5 Vegetables You Can Re-Grow in Water


You loved our guide to growing shallots in a jar, using off-cuts and just a little bit of water, but spring onions aren’t the only vegetables you can easily re-grow at home — and without soil, too.

By applying more or less the same three steps, you can start your own windowsill vegetable garden using only the roots, stems and trimming of the fresh produce you would normally pop in the compost bin.

Here are five veggies you can grow in water.

1. Shallots, spring onions

Shallots or spring onions elevate just about any savoury dish with a soft and sweet onion-like flavour. While they’re inexpensive to buy, shallots can lose their bite and potency over time in your fridge, and so they’re always best enjoyed fresh.

The good news is you can easily grow your own from the white ends you normally chop off. Simply place your ends unright into a small glass jar and fill the container with water to cover the roots. Swap out the water each day to keep it fresh and place the jar in a sunny spot on the windowsill.

Within a matter of days you’ll have shoots coming out left, right and centre, and essentially, free shallots for life.


2. Bok choy

See the shallow container on the far left of the image above? That’s bok choy regrowing from cut ends. Next time you eat the vegetable, save the ends and place them cut-side up in a shallow dish of water.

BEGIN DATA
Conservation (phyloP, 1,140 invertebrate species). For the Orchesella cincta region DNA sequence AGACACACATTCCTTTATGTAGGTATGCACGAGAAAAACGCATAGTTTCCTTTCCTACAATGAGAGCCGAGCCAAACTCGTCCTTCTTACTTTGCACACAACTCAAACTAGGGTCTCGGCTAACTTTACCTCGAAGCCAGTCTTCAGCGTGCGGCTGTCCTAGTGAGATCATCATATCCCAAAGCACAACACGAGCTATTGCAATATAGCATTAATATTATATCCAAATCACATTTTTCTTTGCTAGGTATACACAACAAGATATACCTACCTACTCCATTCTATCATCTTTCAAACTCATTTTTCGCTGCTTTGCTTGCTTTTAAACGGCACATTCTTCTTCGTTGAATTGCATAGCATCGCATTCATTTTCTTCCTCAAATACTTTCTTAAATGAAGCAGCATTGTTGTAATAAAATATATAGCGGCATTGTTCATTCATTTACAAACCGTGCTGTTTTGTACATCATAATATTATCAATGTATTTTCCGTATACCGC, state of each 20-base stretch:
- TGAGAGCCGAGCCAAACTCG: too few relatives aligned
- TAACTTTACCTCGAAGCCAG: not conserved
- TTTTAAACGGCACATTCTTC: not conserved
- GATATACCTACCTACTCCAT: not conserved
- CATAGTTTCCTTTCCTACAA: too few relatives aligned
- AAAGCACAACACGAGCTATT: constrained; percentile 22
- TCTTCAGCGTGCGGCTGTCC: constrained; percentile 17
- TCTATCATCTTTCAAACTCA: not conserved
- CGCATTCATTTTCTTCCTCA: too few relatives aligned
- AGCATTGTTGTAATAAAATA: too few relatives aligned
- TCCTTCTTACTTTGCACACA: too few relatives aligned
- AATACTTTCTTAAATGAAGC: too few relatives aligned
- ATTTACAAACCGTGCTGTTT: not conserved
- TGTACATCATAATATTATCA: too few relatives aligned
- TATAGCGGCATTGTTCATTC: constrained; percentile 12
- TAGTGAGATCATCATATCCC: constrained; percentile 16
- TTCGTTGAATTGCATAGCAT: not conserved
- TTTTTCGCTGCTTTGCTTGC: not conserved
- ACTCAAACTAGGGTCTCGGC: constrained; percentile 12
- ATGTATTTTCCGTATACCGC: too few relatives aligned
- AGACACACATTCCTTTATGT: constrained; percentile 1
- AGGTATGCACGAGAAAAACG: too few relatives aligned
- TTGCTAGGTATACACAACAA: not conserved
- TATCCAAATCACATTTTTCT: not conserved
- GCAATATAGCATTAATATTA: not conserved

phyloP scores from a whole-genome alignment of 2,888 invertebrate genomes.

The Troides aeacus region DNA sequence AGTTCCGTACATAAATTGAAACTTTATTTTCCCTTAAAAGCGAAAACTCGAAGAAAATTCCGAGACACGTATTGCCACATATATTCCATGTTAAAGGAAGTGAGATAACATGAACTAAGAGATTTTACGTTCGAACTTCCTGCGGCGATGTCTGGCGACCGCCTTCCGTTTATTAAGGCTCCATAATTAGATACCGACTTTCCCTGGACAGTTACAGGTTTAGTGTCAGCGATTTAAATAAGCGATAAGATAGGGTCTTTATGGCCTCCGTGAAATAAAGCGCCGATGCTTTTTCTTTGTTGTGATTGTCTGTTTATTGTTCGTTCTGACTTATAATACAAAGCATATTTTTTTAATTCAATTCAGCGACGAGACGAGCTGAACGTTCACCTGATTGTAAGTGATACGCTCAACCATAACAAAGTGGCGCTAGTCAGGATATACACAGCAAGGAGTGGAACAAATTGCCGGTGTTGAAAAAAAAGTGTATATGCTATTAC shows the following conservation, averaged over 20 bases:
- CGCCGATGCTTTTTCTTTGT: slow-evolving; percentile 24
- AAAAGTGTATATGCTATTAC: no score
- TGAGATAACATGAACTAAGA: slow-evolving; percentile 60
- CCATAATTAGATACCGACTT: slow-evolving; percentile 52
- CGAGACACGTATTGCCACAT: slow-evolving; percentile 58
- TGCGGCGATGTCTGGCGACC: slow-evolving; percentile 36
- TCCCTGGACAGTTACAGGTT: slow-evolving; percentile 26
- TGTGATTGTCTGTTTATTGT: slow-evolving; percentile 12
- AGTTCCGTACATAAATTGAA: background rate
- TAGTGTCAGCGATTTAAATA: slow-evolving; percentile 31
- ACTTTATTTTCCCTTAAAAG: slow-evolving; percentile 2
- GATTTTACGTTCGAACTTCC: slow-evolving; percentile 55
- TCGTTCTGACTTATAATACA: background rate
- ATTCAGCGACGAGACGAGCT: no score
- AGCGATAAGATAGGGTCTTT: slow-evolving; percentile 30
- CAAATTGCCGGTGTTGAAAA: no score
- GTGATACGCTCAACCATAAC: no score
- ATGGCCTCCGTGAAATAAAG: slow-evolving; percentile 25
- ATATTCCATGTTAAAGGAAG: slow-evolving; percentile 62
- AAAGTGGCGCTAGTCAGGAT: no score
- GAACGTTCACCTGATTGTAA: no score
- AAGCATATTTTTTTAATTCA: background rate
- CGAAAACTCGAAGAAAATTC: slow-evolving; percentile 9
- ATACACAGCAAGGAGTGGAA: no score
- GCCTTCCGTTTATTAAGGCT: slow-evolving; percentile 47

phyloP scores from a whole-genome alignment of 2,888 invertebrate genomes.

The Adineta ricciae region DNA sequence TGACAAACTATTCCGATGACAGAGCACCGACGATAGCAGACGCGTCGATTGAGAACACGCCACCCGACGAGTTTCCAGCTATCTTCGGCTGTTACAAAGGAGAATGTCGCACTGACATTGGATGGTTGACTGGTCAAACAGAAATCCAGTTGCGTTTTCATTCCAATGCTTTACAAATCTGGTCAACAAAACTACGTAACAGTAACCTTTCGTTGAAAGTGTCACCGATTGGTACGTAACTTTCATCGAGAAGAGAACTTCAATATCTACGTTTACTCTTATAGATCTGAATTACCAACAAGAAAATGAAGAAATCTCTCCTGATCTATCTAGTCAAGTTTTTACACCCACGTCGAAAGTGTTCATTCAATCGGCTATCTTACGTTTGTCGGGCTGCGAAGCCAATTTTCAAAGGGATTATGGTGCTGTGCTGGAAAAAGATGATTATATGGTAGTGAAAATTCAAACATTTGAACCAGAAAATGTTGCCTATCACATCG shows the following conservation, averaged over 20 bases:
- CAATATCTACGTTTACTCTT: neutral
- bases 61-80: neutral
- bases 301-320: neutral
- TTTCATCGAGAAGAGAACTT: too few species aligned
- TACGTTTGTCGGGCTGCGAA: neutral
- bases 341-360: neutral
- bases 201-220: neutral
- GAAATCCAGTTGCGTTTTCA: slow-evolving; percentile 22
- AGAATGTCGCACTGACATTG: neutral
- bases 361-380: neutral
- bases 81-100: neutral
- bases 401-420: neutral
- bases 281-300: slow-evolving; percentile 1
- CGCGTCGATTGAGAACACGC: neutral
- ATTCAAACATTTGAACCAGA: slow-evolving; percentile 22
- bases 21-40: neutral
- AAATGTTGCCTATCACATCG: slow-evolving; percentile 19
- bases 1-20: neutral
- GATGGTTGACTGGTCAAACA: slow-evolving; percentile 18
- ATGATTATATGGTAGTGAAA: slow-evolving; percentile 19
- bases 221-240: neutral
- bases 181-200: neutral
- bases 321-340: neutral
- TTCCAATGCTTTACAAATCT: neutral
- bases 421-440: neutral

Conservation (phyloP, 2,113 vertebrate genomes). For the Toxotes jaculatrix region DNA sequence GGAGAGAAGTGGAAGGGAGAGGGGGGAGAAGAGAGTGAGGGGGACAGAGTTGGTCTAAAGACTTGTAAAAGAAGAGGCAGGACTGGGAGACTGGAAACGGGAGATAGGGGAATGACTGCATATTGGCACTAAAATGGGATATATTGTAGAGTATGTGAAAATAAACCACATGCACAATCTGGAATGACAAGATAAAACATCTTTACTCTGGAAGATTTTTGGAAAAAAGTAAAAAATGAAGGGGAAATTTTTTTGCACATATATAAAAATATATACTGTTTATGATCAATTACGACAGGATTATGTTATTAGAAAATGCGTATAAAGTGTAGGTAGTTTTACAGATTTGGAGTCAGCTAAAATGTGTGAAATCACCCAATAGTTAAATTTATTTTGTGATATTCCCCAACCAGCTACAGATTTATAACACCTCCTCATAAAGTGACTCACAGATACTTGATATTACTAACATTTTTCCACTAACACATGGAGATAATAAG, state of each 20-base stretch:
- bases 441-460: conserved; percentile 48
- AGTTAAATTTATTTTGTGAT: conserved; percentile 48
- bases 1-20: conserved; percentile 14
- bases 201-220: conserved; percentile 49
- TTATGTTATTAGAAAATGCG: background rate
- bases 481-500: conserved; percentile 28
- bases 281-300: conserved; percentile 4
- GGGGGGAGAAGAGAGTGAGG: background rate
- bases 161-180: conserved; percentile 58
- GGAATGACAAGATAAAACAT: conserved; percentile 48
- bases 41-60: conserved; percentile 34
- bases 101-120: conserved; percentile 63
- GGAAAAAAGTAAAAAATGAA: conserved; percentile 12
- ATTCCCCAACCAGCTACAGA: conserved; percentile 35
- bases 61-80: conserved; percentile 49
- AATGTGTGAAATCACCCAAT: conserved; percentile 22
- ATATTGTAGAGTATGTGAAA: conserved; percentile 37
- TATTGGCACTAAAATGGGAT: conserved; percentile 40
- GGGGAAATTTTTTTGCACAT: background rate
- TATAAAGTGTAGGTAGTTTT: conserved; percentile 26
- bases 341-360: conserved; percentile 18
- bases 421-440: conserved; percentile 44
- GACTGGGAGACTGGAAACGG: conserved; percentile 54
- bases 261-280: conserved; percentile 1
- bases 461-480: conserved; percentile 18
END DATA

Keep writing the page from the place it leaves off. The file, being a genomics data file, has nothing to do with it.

Place the dish in a sunny spot and frequently swap out the water as you would with shallots. Again, this process is fast, so expect to be enjoying free bok choy in a week or so.

3. Cabbage

Cabbage can be re-grown from its ends. Place the hard core cut-side up into a shallow dish with fresh water and enjoy watching tiny new leaves sprout from the inside. SeedsNow advises trimming and eating the new leaves while they’re still young. Apparently they’ll taste better this way.


4. Lettuce

Varieties like cos are quite reliable for re-growing at home. Save the bottom core from the next time you whip up a salad and place the ends in some water with the cut-side up. New growth will sprout from the centre, and you could have a new little head of lettuce in as little as two weeks.

5. Celery

This works best when you use the entire bulb, and the same steps are applied as with the head of cos lettuce. Chop your celery stems off and cook with them as normal, reserving about 5cm of the core to place in a bowl of shallow water.

After a few days in a very sunny spot, you’ll notice tiny celery leaves sprouting from the inside. Give it as long as it takes, swapping the water out regularly. Celery leaves have a mild flavour and can be used in a salad or as a garnish.


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